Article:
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You're sitting around at 2 a.m. with your best friend, halfway through a six pack or a bottle of wine. Where does the conversation inevitably go? Relationships.
Whether it's the hookup you had at the bar last week or it's the ex that you're thinking about six months later, these are the topics we quietly turn to only in the safety of our dorm rooms and our family rooms. They give us some release, and a thought arises: "We should do this more."
Two years ago, The Miami Student asked if Greek life should still have a place on campus. Last year, in response to two recent alcohol related deaths and more than 20 hospitalizations in the weekend following sorority rush, we asked how and why students drank to black out, and what we should do as a community to create a healthier social culture. We spoke with students, health professionals, administrators and concerned city leaders.
This year, we are interested in expanding this dialogue through stories about desire and fulfillment. What do relationships look like today? How comfortable are you in your environment? When and where are conversations being had? In light of the #MeToo movement and recent revelations about the relationship between drinking and sexual violence on college campuses, we realized that, in last year's project, we had just asked the first in a series of larger questions about health, safety, social pressures and wellness on campus. Most students are over-stressed, figuring it out, and managing hundreds of relationships; the question you may hear the most but respond entirely to the least is what we'd like to ask: How are you feeling?
This series will focus on such questions through the stories of Miami students, not administrators or health experts. We are the experts of our own social lives, and as a senior here, I am convinced that we have much to offer one another. I see student storytellers as crucial sources of wisdom, so I am seeking your help. You are the men and women who have questions about dating at Miami. You are the seniors who may have good and bad experiences to share. You are the roommate who heard something crazy in the bathroom, the side-chick of the guy with the girlfriend, the match on Tinder. Moreover, we are one of the first generations of students to experience college with smartphones and the social networks they bring in tow. The rules about how to manage both technologies and the relationships they afford haven't been nailed down. When we talk about our experiences openly, we can provide more clear directions for the students who follow us.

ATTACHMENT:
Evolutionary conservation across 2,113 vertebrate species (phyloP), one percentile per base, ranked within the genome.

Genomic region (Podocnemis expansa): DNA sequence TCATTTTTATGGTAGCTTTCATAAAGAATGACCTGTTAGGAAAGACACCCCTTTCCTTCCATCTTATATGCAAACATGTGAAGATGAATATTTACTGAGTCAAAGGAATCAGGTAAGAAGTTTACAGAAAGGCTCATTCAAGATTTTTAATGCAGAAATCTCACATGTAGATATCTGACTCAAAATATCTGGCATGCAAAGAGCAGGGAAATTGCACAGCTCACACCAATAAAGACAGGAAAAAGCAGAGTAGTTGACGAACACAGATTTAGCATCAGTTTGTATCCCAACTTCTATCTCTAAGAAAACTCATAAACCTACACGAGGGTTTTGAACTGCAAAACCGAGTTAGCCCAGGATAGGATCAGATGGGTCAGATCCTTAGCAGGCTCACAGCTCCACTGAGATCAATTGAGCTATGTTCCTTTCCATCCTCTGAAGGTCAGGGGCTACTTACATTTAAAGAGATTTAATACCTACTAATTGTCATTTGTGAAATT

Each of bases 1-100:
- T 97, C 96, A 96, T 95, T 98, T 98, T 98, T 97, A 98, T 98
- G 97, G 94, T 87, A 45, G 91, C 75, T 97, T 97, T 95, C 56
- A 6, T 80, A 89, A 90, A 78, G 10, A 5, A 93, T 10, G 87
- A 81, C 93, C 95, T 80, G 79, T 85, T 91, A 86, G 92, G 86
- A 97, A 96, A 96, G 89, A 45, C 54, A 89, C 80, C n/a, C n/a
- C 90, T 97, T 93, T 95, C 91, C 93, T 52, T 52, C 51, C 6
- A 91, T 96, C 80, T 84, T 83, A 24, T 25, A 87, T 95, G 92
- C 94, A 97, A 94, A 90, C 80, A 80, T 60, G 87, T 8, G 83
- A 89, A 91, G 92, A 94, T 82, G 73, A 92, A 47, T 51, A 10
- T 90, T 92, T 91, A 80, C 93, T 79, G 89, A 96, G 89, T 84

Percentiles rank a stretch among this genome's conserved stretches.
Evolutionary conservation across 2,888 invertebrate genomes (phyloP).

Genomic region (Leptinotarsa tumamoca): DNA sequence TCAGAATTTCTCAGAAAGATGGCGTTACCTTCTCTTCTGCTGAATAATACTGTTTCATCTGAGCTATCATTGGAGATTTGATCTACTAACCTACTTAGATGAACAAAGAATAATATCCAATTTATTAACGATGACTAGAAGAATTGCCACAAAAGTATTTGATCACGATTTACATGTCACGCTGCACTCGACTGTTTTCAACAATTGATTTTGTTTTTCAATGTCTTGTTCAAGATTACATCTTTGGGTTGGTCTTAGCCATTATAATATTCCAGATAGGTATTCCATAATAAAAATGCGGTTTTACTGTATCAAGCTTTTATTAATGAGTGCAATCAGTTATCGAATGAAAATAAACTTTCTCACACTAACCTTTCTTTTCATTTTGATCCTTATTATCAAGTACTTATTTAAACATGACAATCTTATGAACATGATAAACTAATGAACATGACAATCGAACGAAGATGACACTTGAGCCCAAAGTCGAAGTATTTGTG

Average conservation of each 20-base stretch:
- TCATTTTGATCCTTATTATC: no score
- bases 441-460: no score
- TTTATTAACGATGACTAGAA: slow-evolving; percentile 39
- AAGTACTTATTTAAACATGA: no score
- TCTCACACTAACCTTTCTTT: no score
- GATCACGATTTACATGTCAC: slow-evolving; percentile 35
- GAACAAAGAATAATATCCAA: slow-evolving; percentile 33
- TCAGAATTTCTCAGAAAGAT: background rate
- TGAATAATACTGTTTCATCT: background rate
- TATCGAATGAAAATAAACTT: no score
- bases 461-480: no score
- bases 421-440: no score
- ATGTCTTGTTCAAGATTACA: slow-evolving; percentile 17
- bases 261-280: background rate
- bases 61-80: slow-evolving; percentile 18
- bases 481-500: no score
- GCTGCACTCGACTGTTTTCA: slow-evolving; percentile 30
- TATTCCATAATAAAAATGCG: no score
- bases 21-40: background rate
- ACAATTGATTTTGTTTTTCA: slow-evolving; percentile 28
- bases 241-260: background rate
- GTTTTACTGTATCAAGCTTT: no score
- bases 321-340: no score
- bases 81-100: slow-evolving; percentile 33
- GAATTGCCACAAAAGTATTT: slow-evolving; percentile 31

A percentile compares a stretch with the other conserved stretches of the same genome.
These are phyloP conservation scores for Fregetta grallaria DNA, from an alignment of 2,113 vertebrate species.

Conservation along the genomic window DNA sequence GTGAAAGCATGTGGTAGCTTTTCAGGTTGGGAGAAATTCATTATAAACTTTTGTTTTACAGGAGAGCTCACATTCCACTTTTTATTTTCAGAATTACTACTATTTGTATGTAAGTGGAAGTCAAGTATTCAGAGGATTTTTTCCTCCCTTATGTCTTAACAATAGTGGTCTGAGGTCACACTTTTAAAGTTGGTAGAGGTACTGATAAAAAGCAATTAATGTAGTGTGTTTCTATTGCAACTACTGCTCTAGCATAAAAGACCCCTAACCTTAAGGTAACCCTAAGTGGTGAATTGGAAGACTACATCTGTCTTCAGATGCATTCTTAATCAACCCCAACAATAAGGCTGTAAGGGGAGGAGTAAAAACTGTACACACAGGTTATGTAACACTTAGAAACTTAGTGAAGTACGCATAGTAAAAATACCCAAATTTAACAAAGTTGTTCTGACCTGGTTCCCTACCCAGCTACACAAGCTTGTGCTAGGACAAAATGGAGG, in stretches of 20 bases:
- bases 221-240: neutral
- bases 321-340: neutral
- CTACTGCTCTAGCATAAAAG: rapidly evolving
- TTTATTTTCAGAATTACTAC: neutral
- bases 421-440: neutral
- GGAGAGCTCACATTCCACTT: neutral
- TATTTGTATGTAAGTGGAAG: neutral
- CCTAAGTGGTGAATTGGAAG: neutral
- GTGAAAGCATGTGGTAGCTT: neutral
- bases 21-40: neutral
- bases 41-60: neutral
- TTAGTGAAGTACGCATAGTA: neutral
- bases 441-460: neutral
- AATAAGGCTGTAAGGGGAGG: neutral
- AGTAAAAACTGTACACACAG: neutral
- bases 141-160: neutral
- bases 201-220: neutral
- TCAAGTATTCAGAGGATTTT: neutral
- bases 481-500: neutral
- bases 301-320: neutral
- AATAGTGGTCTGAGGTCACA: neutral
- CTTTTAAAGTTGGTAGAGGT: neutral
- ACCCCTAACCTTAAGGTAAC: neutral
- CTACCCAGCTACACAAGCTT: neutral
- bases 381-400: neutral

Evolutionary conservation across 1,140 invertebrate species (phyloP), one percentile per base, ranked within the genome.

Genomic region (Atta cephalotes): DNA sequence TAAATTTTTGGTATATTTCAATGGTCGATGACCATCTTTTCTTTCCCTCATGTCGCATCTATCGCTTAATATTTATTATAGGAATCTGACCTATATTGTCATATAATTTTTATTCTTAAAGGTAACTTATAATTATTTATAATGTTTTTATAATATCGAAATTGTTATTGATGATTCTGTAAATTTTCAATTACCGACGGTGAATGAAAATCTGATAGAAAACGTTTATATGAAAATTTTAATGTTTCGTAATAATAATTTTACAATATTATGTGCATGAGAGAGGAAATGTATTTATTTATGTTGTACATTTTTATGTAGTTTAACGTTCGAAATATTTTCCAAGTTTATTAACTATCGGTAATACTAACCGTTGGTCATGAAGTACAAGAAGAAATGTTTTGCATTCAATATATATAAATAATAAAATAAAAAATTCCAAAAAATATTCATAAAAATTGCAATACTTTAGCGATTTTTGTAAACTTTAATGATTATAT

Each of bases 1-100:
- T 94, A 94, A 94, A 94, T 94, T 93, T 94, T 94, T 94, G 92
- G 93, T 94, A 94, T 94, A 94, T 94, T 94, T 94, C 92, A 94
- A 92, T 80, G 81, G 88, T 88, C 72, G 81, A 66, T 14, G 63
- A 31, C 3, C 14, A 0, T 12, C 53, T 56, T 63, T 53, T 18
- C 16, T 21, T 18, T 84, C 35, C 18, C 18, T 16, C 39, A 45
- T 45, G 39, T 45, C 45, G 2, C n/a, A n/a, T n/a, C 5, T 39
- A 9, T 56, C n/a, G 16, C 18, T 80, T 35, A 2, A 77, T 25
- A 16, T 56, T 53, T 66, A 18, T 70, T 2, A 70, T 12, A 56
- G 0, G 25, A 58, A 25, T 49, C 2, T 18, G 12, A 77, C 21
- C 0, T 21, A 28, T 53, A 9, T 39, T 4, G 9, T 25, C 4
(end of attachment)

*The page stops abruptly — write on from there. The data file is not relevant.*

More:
I, along with a group of male and female storytellers, invite you to participate in a new collaborative project, published by The Miami Student. Whether you've told your story to a hundred friends or to no one, we'd like to hear what's on your mind. We can talk about dorm rooms and sex, but also what we learn about relationships from our parents, navigating professional relationships, or even GroupMe in relation to ideas about desire and fulfillment. If you're interested, we can craft and edit a video version of your story together. Unlike our previous news documentary, this project is open to non-traditional means of visual storytelling. It will be a unique collaborative project, with myself and a small team there to serve as guides, mediators, and workers bringing your stories to life.
Your experiences can educate others. We will work hard to bring you a diversity of voices this semester, presented with sensitivity. Please consider joining the conversation, and share your thoughts on the project with The Miami Student.
We are initially seeking pairs and groups of students who have previously or currently been in relationships with one another. If you or someone you know has a story they'd like to share, reach out to us through the module here:
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